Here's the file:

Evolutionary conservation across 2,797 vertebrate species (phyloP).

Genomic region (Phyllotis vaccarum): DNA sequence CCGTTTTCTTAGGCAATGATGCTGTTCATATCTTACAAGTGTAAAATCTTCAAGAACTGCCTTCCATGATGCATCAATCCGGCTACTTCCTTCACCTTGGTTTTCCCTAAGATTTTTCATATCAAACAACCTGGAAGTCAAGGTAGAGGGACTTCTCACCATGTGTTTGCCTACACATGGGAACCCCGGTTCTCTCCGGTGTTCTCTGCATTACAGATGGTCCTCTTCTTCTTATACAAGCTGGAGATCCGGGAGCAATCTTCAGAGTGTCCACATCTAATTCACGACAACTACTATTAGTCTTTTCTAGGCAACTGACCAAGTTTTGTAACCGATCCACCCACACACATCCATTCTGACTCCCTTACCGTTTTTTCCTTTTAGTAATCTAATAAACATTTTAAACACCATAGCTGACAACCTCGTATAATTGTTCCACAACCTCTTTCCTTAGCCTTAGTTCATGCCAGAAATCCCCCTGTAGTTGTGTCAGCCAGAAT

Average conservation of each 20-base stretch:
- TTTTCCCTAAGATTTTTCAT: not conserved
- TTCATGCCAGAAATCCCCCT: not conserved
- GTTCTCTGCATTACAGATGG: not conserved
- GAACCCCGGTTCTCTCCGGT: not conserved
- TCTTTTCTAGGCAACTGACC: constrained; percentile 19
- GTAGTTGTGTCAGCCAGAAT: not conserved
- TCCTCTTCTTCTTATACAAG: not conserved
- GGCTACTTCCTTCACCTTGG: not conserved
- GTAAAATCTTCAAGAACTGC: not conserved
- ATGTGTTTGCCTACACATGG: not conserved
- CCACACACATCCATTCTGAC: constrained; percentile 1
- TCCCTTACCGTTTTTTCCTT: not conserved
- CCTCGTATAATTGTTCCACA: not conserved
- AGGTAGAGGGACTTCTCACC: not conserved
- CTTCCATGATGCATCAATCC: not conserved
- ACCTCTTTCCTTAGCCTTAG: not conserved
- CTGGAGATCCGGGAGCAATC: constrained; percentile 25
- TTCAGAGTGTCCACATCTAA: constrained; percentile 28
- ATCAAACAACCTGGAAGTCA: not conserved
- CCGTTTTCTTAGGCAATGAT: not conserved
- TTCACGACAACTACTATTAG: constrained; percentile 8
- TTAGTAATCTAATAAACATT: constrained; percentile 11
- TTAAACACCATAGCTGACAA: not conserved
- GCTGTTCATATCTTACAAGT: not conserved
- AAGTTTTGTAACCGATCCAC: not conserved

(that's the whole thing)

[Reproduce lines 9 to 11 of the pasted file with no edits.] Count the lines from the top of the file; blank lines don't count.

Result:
- GTAGTTGTGTCAGCCAGAAT: not conserved
- TCCTCTTCTTCTTATACAAG: not conserved
- GGCTACTTCCTTCACCTTGG: not conserved